The paper identified the man as John Willis Downs from Arabic language court using a phonetic spelling of his name.
The paper did not say how long he had been in Qatar or where he was from in the United States.
The newspaper did not identify the embassy.
Secret gas project
The paper said the American was arrested on August 26, 2005, in a sting operation set up by Qatari police after arranging to collect an envelope containing $1,000 near a lamp post in Doha.
After the arrest, police searched the American's home and found a compact disc containing data collected over time, according to testimony.
"The information being sold would have endangered Qatar's economic security"
Abdullah al-Attiyah, Qatar's minister of energy
The man's co-workers at Qatar Petroleum told the court that he gained access to their passwords to collect information about the secret gas project.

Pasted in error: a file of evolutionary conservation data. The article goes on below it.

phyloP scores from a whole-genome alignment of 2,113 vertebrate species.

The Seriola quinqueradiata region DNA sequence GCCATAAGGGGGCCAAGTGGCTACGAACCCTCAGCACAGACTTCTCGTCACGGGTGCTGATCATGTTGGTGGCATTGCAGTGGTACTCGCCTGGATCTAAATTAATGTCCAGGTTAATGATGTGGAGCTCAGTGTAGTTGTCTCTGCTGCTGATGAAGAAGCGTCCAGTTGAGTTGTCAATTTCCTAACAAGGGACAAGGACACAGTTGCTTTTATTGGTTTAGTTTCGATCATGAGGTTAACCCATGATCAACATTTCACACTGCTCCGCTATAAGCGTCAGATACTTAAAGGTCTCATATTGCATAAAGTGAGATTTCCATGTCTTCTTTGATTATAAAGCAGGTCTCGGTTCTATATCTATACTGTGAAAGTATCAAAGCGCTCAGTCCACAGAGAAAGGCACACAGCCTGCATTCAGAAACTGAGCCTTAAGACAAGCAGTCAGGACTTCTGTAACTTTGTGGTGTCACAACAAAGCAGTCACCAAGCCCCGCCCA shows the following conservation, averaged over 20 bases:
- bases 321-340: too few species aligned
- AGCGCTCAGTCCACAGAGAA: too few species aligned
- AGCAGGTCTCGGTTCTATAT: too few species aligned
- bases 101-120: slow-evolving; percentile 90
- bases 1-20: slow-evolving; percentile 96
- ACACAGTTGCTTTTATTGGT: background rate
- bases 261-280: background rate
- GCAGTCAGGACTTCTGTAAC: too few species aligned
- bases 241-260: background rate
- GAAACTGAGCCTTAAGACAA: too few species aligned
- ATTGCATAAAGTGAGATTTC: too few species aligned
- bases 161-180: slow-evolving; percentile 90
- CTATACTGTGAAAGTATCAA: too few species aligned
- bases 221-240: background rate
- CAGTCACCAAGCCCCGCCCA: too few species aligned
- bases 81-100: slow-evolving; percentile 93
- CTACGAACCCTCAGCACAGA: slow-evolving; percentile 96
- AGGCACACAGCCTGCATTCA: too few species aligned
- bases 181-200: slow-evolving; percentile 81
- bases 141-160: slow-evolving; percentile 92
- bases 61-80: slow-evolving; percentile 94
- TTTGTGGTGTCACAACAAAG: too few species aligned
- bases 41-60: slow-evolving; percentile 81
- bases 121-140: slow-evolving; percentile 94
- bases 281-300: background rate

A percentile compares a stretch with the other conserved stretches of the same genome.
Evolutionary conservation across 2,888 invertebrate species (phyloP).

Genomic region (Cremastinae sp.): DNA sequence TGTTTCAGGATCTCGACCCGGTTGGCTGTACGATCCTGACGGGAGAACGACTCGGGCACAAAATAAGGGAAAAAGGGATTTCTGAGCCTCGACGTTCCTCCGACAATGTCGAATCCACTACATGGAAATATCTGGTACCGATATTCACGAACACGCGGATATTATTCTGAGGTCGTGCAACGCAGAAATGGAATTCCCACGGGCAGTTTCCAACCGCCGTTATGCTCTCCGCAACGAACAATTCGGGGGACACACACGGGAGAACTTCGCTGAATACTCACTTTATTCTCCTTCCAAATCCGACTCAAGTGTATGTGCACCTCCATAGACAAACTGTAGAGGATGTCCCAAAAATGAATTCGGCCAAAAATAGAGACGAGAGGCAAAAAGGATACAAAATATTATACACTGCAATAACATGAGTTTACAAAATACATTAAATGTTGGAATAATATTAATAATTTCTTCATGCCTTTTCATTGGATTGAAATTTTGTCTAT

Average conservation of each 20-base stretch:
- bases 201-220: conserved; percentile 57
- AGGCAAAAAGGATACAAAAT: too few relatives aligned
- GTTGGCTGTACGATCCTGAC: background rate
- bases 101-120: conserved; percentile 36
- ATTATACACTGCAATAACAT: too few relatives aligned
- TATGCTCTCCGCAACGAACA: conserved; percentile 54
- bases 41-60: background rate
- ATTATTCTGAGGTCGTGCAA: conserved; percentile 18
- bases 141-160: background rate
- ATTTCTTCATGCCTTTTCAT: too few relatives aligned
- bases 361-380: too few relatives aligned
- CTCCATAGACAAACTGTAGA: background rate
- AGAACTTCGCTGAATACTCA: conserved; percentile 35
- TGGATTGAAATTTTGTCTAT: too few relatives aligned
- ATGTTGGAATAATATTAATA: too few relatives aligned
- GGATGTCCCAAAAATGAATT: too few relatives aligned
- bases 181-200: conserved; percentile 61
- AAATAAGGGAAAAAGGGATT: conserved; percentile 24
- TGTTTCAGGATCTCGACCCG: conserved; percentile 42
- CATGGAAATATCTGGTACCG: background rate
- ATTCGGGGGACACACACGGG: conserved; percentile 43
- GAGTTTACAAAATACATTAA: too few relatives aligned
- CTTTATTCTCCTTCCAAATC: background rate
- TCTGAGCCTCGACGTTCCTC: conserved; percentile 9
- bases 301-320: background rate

The man's lawyer argued that his client was not selling government secrets and that the American had been entrapped by authorities who lured him to commit a crime.
Mirembe Nantongo, a spokeswoman for the US Embassy in Qatar, said on Tuesday that American authorities were aware of the sentencing but were prohibited by US privacy laws from commenting.
Downs remained in a Qatari prison pending appeal of his conviction.
Abdullah al-Attiyah, Qatar's minister of energy, testified during the trial that "the information being sold would have endangered Qatar's economic security and cost the country several billion riyals".
The paper did not provide information about the nature of the secret information.
However, Qatar is home to a number of high-technology gas projects, including gas-to-liquids fuels, or GTL, a secret process that uses cobalt to convert natural gas into clean-burning diesel fuel.
Qatar is also home to a large US military base.
The country also shares with Iran the world's largest natural gas field, estimated to hold 9 per cent of proven global gas reserves.